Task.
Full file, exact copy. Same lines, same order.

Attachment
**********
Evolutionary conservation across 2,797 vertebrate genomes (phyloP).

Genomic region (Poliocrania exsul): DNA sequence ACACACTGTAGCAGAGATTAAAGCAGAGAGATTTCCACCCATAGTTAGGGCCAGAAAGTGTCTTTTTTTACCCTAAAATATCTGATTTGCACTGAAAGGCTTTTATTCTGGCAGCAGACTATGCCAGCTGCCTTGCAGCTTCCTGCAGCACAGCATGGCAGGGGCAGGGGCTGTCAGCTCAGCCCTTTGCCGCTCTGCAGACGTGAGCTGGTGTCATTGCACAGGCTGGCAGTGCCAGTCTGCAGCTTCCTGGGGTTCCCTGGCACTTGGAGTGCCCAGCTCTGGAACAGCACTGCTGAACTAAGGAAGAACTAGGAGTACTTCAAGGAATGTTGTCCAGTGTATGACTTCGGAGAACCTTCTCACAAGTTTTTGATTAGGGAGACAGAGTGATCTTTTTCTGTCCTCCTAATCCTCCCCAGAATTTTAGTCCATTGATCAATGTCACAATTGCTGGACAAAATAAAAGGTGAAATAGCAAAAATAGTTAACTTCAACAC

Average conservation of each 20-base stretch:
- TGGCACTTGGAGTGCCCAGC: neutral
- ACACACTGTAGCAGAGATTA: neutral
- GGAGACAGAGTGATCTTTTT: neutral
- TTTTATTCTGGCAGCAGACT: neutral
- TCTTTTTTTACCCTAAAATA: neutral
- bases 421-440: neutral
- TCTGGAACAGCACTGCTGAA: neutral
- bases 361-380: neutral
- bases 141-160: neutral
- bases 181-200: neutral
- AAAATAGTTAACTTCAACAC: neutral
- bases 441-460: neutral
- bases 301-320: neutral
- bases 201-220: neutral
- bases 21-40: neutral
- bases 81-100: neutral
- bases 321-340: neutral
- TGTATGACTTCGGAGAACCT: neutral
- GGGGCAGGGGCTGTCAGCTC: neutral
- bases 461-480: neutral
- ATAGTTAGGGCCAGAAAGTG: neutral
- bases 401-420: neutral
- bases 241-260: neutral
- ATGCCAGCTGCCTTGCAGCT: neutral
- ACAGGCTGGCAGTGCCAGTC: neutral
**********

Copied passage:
Evolutionary conservation across 2,797 vertebrate genomes (phyloP).

Genomic region (Poliocrania exsul): DNA sequence ACACACTGTAGCAGAGATTAAAGCAGAGAGATTTCCACCCATAGTTAGGGCCAGAAAGTGTCTTTTTTTACCCTAAAATATCTGATTTGCACTGAAAGGCTTTTATTCTGGCAGCAGACTATGCCAGCTGCCTTGCAGCTTCCTGCAGCACAGCATGGCAGGGGCAGGGGCTGTCAGCTCAGCCCTTTGCCGCTCTGCAGACGTGAGCTGGTGTCATTGCACAGGCTGGCAGTGCCAGTCTGCAGCTTCCTGGGGTTCCCTGGCACTTGGAGTGCCCAGCTCTGGAACAGCACTGCTGAACTAAGGAAGAACTAGGAGTACTTCAAGGAATGTTGTCCAGTGTATGACTTCGGAGAACCTTCTCACAAGTTTTTGATTAGGGAGACAGAGTGATCTTTTTCTGTCCTCCTAATCCTCCCCAGAATTTTAGTCCATTGATCAATGTCACAATTGCTGGACAAAATAAAAGGTGAAATAGCAAAAATAGTTAACTTCAACAC

Average conservation of each 20-base stretch:
- TGGCACTTGGAGTGCCCAGC: neutral
- ACACACTGTAGCAGAGATTA: neutral
- GGAGACAGAGTGATCTTTTT: neutral
- TTTTATTCTGGCAGCAGACT: neutral
- TCTTTTTTTACCCTAAAATA: neutral
- bases 421-440: neutral
- TCTGGAACAGCACTGCTGAA: neutral
- bases 361-380: neutral
- bases 141-160: neutral
- bases 181-200: neutral
- AAAATAGTTAACTTCAACAC: neutral
- bases 441-460: neutral
- bases 301-320: neutral
- bases 201-220: neutral
- bases 21-40: neutral
- bases 81-100: neutral
- bases 321-340: neutral
- TGTATGACTTCGGAGAACCT: neutral
- GGGGCAGGGGCTGTCAGCTC: neutral
- bases 461-480: neutral
- ATAGTTAGGGCCAGAAAGTG: neutral
- bases 401-420: neutral
- bases 241-260: neutral
- ATGCCAGCTGCCTTGCAGCT: neutral
- ACAGGCTGGCAGTGCCAGTC: neutral